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Campus Universidad Complutense

The rectory building of Madrid's Complutense University

The Complutense University of Madrid (Universidad Complutense de Madrid, or UCM), known affectionately as La Complu, is among the oldest of the world's universities. It is the most important public university in Spain occupying all of the district of Ciudad Universitaria as well as Somosaguas district. The sprawling campus complex employs a staff of 9,731 and looks after more than 61,500 undergraduate students, as well as almost 30,000 postgraduate students. Some 5,000 of these are foreign students, both full-time studying and visiting.

The university enjoys top national ranking for its Schools of Philosophy, History, Psychology, Sociology, Spanish Literature, Optometry, Journalism, and Pharmacy. It is also associated with the Spanish Royal Society of Physics as well as Mathematics. Its motto is, "Libertas Perfundet Omnia Luce," which roughly translated means, "Freedom Spreads The Light Over Everyone."

Lodging near Madrid's Complutense University

Campus Universidad Complutense de Madrid claims an unbroken and continuous descent from the advanced school of Studium Generale created by King Sancho IV of Castile on May 20th 1293. The Studium Generale was located in Alcalá de Henares, which lies about 22 miles to the east of Madrid.

In 1499, a former pupil of the Studium Generale, Cardinal Cisneros, requested of Pope Alexander VI that the institution be made into a full university. His request was granted, and it was renamed in the Papal Bull to Universitas Complutensis. Complutum was the Latin name of Alcal?de Henares where the new university was located.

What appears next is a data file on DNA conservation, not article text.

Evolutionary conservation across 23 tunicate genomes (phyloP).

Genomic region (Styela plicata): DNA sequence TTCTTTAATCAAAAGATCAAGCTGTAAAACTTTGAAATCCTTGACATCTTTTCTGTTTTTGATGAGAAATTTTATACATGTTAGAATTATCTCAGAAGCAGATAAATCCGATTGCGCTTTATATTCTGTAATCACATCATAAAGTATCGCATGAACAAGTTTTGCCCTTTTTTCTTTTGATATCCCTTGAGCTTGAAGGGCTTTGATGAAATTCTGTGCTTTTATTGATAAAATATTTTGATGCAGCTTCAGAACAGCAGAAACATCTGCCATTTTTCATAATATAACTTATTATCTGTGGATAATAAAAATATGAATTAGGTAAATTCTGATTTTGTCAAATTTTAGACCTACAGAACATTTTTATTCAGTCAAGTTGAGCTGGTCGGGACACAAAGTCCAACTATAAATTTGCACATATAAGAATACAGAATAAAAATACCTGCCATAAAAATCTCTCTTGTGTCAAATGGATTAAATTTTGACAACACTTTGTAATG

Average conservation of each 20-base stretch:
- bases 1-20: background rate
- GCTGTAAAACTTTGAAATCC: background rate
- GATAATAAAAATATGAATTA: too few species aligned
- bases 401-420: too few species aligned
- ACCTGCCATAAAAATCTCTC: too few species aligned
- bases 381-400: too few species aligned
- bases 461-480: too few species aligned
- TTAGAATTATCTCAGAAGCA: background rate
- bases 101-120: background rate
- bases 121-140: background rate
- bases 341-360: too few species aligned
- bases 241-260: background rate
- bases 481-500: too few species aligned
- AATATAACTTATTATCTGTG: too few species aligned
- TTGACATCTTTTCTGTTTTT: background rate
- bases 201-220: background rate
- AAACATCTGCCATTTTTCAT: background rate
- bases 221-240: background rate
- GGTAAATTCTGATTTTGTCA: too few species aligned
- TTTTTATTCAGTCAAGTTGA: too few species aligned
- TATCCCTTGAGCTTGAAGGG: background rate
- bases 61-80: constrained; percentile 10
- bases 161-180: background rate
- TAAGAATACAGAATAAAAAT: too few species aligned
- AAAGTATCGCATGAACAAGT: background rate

Cardinal Cisneros, who became Archbishop of Toledo, was the new university's greatest benefactor. His determined efforts attracted linguists and biblical scholars from all over the world to help produce the massive project of the Biblia PolĂ­glota Complutense. This five-volume edition included all the accepted books of the Bible in a range of languages; the original Hebrew, Greek and Aramaic, and also the authorised Vulgate Latin version.

This single huge project still today ranks as one of the greatest Spanish scholarly accomplishments. It also placed the budding Universitas Complutensis at the very forefront of the world's great universities, and made serious scholars everywhere look to Spain with renewed respect.

The university didn't move to Madrid until 1836. It occupied building along Calle San Bernardo, which are still in use today as government buildings, and it took on the name of Universidad Central de Madrid.

King Alfonso XIII surprised everyone by celebrating his Silver Jubilee with the announcement that he had the dream of seeing a new university built in Madrid. On May 7th, 1927, Alfonso XIII ceded royal lands near the Palace of La Moncloa. The project was largely funded by a public lottery, rather than by government funding as the King wished the university to be for the nation and not controlled by the government in any way.

King Alfonso XIII was deposed in 1931 and exiled in Rome. He failed to see his great wish come true when in 1933 on January 15th, Manuel Azaña, President of the Second Spanish Republic, held the official inauguration of the first classes at the new university. The first classes took place in the School of Philosophy, which was only partly finished at the time.

Today the Campus Universidad Complutense de Madrid has an annual budget of 500,000,000 euros. It offers 230 different degree courses and nearly as many doctorate programmes. Its 30 libraries have over 2,000,000 works of print, as well as an extensive archive with some 90,000 important historical documents, and a film collection that ranks as one of the finest and largest in Europe.

Over the years the university has produced many Nobel Laureates from both graduates and faculty members alike. It broadcasts to its students by way of the Gaceta Complutense, a bi-monthly newspaper, as well as through Radio Complutense, which is on air for 12 hours a day. The university abandoned its name of Universidad Central de Madrid and assumed its original name of Campus Universidad Complutense in 1970.

 

 

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